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“Does This Doctor Speak My Language?” Improving the Characterization of Physician Non-English Language Skills

Authors


Address correspondence to Lisa C. Diamond, M.D., M.P.H., Department of Psychiatry and Behavioral Health, Department of Medicine, Memorial Sloan-Kettering Cancer Center, Immigrant Health and Cancer Disparities Service, 641 Lexington Ave, 7th Fl, New York, NY 10022; e-mail: diamondl@mskcc.org.

Abstract

Objective

To describe the initial impact of an organizational policy change on measurement of physician non-English language proficiency.

Study Setting

Multispecialty health care organization in the San Francisco Bay Area.

Study Design/Data Collection

In response to preliminary findings suggesting that the organization's nonvalidated and undefined three-category tool for physician self-report of non-English language proficiency levels was likely inadequate, the organization asked physicians to rate their non-English language proficiency levels using an adapted Interagency Language Roundtable (ILR) scale, a validated measure with five rating levels and descriptors. We then compared the self-reported language proficiency on the original scale and the ILR for those physicians who completed both and used regression analysis to investigate physician characteristics potentially associated with a change in score on the old versus ILR scales.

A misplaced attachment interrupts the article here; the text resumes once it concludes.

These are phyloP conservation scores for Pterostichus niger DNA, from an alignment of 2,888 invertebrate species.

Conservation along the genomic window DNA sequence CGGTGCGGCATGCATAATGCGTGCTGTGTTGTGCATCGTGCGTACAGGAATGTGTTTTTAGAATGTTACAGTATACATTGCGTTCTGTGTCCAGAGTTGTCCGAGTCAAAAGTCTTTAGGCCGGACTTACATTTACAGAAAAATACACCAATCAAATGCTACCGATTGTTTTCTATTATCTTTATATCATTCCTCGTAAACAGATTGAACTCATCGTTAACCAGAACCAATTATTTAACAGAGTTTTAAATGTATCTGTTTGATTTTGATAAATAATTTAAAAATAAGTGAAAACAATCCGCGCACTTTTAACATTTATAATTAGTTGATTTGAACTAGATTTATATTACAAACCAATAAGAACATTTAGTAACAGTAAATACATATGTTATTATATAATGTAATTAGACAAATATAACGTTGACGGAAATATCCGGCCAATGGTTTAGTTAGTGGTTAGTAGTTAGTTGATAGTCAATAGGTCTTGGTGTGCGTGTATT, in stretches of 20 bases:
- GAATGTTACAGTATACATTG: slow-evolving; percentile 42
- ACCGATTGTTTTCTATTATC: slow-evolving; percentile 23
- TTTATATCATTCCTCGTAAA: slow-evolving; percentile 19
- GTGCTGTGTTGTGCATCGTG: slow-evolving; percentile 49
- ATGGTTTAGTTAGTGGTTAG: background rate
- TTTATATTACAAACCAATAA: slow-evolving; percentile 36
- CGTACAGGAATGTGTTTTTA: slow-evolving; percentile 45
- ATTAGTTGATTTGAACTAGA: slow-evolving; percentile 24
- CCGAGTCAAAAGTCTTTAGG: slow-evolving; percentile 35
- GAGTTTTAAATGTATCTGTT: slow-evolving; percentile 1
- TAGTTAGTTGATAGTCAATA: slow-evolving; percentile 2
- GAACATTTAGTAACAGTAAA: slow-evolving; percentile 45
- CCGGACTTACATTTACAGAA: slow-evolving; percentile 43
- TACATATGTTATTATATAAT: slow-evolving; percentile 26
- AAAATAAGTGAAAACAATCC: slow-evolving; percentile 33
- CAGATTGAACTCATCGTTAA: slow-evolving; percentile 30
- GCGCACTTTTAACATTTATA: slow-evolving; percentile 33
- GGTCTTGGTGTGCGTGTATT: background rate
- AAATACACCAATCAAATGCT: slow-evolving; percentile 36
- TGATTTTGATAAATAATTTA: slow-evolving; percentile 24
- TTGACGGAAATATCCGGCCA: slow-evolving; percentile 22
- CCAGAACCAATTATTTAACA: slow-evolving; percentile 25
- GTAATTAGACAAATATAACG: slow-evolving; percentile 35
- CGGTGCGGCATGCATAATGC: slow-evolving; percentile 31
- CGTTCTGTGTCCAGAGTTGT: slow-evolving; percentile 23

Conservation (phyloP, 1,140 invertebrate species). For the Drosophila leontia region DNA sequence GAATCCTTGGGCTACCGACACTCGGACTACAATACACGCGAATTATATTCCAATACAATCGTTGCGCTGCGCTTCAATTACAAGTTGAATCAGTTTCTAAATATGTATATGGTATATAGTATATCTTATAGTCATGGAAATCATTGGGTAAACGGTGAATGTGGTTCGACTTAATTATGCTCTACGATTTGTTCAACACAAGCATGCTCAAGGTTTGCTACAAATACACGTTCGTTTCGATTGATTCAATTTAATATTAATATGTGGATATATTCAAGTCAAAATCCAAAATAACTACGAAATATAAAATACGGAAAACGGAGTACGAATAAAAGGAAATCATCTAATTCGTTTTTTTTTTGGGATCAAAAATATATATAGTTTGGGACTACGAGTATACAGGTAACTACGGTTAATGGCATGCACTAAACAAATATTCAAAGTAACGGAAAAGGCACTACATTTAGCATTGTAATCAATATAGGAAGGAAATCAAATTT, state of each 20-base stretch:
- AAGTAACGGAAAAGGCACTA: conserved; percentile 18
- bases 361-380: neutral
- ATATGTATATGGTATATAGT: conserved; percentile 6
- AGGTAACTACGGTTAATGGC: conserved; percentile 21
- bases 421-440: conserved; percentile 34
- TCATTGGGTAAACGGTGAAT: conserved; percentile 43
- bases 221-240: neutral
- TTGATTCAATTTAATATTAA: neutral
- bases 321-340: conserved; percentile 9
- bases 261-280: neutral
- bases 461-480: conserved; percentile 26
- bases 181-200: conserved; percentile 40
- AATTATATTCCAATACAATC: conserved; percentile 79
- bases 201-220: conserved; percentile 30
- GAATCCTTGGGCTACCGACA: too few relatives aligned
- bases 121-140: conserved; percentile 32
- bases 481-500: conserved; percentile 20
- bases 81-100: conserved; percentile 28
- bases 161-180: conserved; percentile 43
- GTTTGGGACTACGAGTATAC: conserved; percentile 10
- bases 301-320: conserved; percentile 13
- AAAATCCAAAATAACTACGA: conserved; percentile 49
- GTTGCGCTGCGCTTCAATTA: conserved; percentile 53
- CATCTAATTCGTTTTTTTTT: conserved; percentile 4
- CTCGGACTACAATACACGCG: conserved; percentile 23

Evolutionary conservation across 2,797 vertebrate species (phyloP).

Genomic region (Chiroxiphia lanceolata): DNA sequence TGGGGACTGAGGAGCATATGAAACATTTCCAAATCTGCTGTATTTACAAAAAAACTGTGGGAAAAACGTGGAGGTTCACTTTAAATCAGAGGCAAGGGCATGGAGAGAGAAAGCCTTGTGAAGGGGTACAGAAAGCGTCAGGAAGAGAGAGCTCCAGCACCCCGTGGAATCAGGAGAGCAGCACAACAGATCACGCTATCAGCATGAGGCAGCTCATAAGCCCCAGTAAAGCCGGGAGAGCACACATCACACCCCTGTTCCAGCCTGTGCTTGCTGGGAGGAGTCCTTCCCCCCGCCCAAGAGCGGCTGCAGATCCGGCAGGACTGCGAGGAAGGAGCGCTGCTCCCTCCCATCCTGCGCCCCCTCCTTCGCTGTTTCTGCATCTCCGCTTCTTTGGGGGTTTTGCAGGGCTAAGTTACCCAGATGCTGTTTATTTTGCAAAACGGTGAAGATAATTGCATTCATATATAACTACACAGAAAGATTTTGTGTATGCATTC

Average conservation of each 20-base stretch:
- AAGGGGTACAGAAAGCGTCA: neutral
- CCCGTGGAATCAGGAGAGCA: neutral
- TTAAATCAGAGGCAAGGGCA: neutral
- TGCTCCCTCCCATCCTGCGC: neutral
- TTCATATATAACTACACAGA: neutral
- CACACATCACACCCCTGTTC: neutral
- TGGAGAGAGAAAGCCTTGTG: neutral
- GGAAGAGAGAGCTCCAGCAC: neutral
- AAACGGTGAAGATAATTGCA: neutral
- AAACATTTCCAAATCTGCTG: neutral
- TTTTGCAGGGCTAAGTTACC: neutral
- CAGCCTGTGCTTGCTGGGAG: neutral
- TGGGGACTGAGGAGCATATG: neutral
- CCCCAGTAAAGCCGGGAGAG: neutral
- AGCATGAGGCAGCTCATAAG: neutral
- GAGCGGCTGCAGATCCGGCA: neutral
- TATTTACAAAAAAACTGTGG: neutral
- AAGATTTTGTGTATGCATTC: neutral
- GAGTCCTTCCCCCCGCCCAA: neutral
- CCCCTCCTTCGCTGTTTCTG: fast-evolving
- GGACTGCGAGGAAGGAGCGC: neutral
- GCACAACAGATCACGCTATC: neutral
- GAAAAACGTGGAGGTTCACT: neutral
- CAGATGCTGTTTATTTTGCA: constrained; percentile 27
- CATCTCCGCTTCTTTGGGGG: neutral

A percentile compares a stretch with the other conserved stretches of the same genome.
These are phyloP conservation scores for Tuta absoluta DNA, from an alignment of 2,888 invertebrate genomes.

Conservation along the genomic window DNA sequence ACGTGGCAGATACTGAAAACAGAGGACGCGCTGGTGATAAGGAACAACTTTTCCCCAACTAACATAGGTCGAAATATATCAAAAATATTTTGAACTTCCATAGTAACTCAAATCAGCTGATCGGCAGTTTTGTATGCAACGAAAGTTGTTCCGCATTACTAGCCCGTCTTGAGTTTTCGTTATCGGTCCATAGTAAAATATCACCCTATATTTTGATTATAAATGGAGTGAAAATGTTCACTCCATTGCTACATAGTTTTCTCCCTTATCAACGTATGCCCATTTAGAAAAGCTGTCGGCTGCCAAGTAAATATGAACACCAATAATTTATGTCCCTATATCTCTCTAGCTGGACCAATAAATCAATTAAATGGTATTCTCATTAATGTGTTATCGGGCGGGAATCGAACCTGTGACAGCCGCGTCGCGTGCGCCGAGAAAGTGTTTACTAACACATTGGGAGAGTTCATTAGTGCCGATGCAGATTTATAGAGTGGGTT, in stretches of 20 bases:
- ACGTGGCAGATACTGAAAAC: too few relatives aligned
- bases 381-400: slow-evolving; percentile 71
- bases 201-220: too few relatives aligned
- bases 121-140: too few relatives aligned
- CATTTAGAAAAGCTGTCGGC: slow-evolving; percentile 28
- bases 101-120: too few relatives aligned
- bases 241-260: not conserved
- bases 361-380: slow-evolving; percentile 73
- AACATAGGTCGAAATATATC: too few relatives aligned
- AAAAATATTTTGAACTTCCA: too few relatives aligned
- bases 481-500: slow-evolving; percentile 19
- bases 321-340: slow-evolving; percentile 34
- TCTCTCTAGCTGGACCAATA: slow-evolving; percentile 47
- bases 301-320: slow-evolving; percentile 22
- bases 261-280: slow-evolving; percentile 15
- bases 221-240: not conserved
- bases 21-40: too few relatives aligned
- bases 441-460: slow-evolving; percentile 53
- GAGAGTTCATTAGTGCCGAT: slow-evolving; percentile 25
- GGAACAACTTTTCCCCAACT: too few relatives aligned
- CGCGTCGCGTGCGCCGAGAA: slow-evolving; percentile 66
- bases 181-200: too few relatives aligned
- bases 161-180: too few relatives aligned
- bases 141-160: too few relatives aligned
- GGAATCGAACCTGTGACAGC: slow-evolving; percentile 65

Principal Findings

Six months after the ILR scale was implemented throughout the organization, 75 percent (258/342) of physicians had updated their language proficiency ratings. Among clinicians who had previously rated themselves in the “Medical/Conversational” category, there were substantial variations in scores using the ILR scale. Physicians who spoke two or more non-English languages were significantly more likely to lower their self-reported proficiency when updating from the old scale to the ILR scale.

Conclusions

The organization was willing to adopt a relatively straightforward change in how data were collected and presented to patients based on the face validity of initial findings. This organizational policy change appeared to improve how self-reported physician language proficiency was characterized.

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